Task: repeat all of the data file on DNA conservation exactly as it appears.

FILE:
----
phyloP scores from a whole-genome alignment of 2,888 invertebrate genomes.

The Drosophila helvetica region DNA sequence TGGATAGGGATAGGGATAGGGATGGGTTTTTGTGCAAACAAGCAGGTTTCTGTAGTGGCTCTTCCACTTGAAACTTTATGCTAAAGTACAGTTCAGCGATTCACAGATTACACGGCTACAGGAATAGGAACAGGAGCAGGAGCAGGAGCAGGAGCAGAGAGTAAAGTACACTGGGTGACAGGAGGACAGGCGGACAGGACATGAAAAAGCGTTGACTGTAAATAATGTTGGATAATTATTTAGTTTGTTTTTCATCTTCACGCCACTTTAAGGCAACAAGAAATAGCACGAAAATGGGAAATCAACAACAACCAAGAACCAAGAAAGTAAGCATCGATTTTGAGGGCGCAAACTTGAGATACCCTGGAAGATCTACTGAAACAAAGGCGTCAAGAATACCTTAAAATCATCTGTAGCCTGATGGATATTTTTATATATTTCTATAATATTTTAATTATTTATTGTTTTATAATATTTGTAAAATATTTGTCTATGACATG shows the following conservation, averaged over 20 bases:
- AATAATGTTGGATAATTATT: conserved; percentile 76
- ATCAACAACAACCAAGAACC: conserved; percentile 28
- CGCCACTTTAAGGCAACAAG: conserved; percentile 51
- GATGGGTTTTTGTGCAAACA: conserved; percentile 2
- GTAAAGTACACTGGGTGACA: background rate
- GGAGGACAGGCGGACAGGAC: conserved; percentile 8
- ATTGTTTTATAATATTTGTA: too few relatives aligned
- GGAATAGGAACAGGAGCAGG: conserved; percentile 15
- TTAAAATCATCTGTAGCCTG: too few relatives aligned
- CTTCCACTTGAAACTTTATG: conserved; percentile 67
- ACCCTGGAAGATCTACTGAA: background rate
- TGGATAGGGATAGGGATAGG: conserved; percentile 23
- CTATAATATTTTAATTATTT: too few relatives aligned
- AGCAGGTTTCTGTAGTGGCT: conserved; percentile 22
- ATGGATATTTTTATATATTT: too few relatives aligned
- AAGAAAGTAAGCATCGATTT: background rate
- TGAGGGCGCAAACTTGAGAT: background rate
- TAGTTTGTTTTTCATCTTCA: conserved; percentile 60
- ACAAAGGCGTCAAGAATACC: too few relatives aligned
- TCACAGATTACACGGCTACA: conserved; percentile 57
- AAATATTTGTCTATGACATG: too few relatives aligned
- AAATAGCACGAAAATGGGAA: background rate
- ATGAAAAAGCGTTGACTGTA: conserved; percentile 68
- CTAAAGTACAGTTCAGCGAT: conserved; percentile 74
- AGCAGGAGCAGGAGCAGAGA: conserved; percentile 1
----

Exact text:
phyloP scores from a whole-genome alignment of 2,888 invertebrate genomes.

The Drosophila helvetica region DNA sequence TGGATAGGGATAGGGATAGGGATGGGTTTTTGTGCAAACAAGCAGGTTTCTGTAGTGGCTCTTCCACTTGAAACTTTATGCTAAAGTACAGTTCAGCGATTCACAGATTACACGGCTACAGGAATAGGAACAGGAGCAGGAGCAGGAGCAGGAGCAGAGAGTAAAGTACACTGGGTGACAGGAGGACAGGCGGACAGGACATGAAAAAGCGTTGACTGTAAATAATGTTGGATAATTATTTAGTTTGTTTTTCATCTTCACGCCACTTTAAGGCAACAAGAAATAGCACGAAAATGGGAAATCAACAACAACCAAGAACCAAGAAAGTAAGCATCGATTTTGAGGGCGCAAACTTGAGATACCCTGGAAGATCTACTGAAACAAAGGCGTCAAGAATACCTTAAAATCATCTGTAGCCTGATGGATATTTTTATATATTTCTATAATATTTTAATTATTTATTGTTTTATAATATTTGTAAAATATTTGTCTATGACATG shows the following conservation, averaged over 20 bases:
- AATAATGTTGGATAATTATT: conserved; percentile 76
- ATCAACAACAACCAAGAACC: conserved; percentile 28
- CGCCACTTTAAGGCAACAAG: conserved; percentile 51
- GATGGGTTTTTGTGCAAACA: conserved; percentile 2
- GTAAAGTACACTGGGTGACA: background rate
- GGAGGACAGGCGGACAGGAC: conserved; percentile 8
- ATTGTTTTATAATATTTGTA: too few relatives aligned
- GGAATAGGAACAGGAGCAGG: conserved; percentile 15
- TTAAAATCATCTGTAGCCTG: too few relatives aligned
- CTTCCACTTGAAACTTTATG: conserved; percentile 67
- ACCCTGGAAGATCTACTGAA: background rate
- TGGATAGGGATAGGGATAGG: conserved; percentile 23
- CTATAATATTTTAATTATTT: too few relatives aligned
- AGCAGGTTTCTGTAGTGGCT: conserved; percentile 22
- ATGGATATTTTTATATATTT: too few relatives aligned
- AAGAAAGTAAGCATCGATTT: background rate
- TGAGGGCGCAAACTTGAGAT: background rate
- TAGTTTGTTTTTCATCTTCA: conserved; percentile 60
- ACAAAGGCGTCAAGAATACC: too few relatives aligned
- TCACAGATTACACGGCTACA: conserved; percentile 57
- AAATATTTGTCTATGACATG: too few relatives aligned
- AAATAGCACGAAAATGGGAA: background rate
- ATGAAAAAGCGTTGACTGTA: conserved; percentile 68
- CTAAAGTACAGTTCAGCGAT: conserved; percentile 74
- AGCAGGAGCAGGAGCAGAGA: conserved; percentile 1